Constitution writing entails several distinct steps, beginning with agreement on ground rules and formats and ending with ratification. The stages outlined here summarize current practice around the globe.
Step 1: In times of crisis or profound change, when the existing constitution may not provide sufficient guidance, the process opens with deliberations about the appropriate format for subsequent discussions. The breadth of participation at this stage and the issues considered vary from place to place. Often these conversations take place in the context of round tables, meetings between the leaders of the incumbent government and the most important opposition groups. The parties to these decisions sometimes agree explicitly to accept subsequent modifications in the arrangements they craft, subject to criteria determined by the negotiators. In other instances, departures from agreements are totally ad hoc, and in still others the parties all respect the procedural decisions taken at this stage.
Step 2: In one-third of constitution writing exercises completed during the period 1975-2003, the preparation of an interim constitution or a set of immutable principles/essential features was the second step in the process. Interim documents sometimes reinstate an earlier constitution, selectively amended, to serve as a basis for coordination during the transition period. Immutable principles/essential features are terms with which the final draft must comply in order to secure ratification. At this stage the negotiators almost always come from the ranks of a country’s major political organizations. This step is usually absent in settings where the existing constitution enjoys wide acceptance and sets out procedures for amendment or replacement.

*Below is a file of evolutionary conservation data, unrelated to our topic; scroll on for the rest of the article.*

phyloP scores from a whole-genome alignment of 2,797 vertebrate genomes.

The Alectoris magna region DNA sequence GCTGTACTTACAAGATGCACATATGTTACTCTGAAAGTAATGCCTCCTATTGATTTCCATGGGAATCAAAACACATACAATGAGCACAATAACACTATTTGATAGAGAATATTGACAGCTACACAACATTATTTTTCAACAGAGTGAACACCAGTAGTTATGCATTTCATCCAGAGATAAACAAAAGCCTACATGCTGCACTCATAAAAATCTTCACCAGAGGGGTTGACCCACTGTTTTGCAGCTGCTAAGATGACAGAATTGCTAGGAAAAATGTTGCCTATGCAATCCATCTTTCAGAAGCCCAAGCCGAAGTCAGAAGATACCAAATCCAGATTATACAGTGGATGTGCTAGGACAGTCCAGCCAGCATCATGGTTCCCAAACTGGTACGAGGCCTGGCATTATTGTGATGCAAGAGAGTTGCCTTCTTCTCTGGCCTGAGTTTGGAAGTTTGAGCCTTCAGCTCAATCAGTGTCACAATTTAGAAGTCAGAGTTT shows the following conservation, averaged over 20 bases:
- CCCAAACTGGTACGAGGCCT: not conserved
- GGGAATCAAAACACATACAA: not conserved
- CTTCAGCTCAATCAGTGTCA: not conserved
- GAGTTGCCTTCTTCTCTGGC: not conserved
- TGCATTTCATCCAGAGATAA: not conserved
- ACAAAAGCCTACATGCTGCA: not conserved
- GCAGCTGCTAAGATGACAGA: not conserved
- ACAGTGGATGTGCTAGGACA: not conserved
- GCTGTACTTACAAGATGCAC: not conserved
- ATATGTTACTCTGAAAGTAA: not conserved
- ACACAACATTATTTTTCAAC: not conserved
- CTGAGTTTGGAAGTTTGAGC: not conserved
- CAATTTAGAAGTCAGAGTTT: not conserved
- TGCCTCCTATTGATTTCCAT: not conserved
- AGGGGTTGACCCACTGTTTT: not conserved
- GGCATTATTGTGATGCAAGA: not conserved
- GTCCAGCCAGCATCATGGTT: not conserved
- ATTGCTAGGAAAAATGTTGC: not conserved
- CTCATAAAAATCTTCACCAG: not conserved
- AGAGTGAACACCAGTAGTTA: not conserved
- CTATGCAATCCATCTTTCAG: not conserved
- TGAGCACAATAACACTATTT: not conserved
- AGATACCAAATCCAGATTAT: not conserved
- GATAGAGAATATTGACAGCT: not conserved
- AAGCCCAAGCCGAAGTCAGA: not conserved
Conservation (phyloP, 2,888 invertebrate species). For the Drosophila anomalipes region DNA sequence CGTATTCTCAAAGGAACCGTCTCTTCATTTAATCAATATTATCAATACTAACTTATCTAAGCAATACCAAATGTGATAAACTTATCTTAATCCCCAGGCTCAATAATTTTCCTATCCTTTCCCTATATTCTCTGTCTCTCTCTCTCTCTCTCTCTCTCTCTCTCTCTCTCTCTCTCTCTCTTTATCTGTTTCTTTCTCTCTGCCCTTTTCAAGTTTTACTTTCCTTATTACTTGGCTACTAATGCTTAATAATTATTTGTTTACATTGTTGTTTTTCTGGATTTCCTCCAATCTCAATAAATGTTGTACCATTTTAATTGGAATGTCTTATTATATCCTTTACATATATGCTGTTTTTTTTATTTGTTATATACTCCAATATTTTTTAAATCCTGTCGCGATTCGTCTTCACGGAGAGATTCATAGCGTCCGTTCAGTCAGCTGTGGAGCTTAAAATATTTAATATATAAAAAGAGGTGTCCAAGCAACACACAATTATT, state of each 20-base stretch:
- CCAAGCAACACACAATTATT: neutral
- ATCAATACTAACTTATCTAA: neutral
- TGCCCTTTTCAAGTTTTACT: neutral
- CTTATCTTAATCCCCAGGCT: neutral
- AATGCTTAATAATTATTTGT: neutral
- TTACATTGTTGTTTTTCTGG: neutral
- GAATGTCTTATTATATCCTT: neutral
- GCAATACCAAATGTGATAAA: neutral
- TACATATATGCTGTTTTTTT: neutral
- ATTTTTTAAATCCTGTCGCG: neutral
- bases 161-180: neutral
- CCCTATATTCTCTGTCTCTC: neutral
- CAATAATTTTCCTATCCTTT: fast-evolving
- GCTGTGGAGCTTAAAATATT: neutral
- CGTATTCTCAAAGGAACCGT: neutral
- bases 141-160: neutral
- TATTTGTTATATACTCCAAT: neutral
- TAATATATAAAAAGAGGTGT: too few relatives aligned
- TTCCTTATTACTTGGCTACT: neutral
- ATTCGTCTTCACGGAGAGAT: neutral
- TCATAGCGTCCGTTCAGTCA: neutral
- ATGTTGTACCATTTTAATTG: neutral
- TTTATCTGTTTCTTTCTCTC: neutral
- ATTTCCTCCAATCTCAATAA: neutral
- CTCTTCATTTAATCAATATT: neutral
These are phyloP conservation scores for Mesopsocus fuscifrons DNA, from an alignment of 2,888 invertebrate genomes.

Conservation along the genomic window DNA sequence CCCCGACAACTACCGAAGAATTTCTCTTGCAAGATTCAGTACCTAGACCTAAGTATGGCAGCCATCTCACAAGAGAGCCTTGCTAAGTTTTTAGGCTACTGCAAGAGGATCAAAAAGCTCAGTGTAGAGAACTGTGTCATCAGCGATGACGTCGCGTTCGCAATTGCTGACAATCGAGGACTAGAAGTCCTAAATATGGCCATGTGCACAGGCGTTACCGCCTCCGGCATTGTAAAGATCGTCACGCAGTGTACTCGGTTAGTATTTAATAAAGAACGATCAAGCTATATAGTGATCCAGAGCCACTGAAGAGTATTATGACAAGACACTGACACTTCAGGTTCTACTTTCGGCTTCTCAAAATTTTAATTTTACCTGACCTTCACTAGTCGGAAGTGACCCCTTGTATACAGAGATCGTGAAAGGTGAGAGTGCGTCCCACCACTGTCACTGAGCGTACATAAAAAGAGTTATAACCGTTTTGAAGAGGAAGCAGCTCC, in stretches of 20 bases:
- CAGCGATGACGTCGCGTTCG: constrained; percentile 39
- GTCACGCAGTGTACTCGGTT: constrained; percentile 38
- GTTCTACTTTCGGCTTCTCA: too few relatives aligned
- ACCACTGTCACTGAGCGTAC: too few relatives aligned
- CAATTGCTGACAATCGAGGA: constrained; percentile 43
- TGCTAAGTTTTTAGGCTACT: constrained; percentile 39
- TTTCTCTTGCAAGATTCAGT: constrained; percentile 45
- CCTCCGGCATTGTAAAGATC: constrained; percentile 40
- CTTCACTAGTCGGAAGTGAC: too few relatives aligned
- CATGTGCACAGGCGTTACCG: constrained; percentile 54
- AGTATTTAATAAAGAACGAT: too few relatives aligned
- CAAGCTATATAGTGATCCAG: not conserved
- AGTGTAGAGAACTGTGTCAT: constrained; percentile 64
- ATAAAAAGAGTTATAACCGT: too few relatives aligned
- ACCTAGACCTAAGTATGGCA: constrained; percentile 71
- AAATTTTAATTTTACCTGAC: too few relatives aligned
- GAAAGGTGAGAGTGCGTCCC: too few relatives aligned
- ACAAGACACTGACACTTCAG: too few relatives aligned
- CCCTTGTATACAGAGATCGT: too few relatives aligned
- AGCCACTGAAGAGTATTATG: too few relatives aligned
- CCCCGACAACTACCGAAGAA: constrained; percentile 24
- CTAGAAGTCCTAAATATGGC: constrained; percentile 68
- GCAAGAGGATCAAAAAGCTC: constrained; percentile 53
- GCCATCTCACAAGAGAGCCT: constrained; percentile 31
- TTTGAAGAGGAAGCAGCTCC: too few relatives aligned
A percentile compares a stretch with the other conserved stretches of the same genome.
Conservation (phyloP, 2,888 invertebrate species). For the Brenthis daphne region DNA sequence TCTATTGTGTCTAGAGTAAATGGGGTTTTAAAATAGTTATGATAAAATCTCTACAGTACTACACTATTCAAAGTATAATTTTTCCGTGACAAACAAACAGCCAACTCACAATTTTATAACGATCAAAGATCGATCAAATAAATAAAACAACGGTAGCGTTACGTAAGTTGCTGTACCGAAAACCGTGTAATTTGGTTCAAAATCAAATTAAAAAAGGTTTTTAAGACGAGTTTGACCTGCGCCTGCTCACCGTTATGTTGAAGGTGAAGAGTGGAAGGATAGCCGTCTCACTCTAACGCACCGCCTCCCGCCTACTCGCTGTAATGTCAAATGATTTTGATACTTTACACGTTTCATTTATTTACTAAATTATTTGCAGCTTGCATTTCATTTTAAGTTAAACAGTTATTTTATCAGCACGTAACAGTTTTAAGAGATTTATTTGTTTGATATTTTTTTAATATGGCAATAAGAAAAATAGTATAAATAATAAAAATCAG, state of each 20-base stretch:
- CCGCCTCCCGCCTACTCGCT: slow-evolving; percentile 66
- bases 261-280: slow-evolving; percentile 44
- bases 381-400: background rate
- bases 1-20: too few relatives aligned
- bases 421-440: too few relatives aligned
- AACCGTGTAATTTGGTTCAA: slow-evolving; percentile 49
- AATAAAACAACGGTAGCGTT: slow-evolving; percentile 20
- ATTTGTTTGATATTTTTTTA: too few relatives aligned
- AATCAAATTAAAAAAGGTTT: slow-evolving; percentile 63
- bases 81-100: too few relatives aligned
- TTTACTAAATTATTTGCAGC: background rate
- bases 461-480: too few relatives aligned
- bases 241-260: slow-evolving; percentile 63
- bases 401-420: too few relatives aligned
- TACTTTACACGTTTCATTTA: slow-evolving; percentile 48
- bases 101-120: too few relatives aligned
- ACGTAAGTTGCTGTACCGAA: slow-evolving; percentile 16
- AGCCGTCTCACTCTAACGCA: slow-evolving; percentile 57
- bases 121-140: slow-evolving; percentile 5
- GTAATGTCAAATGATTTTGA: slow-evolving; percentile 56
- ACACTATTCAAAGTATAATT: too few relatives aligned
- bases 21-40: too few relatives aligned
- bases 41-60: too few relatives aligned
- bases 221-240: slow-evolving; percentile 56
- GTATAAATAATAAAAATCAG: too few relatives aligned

Step 3: Development of the initial text, the basis for preparation of the final draft, comes next. The handling of this stage varies widely and may involve a prior period of public consultation. In a little over half of all of the cases in this study, the development of a first draft rested with an appointed commission whose members were selected by the executive, the members of a round table, a legislature, or some other authority, such as a transitional legislature in tandem with a national conference. In about a quarter of all cases studied here, a sub-committee of the main deliberative body developed the first text. In eight percent of cases, an elected chamber wrote the initial text itself, in working groups that reported to a plenary. There are also instances in which political parties prepare and submit their own texts. The groups that have responsibility for the first daft are usually small and their deliberations are rarely open to public view, although they may report regularly to the press and to constituents.
Step 4: In most countries an elected or indirectly elected assembly has primary responsibility for debating, amending, and adopting the draft. The figure below displays the breakdown by type of forum across the sample of 194 constitutions studied in this project. The duration of these discussions ranges from just over an hour to several months. Informal mediators sometimes play an important role at this stage in fostering compromise. Public hearings or a period for written comment may precede the final stages of deliberation.
A : Constituent Assembly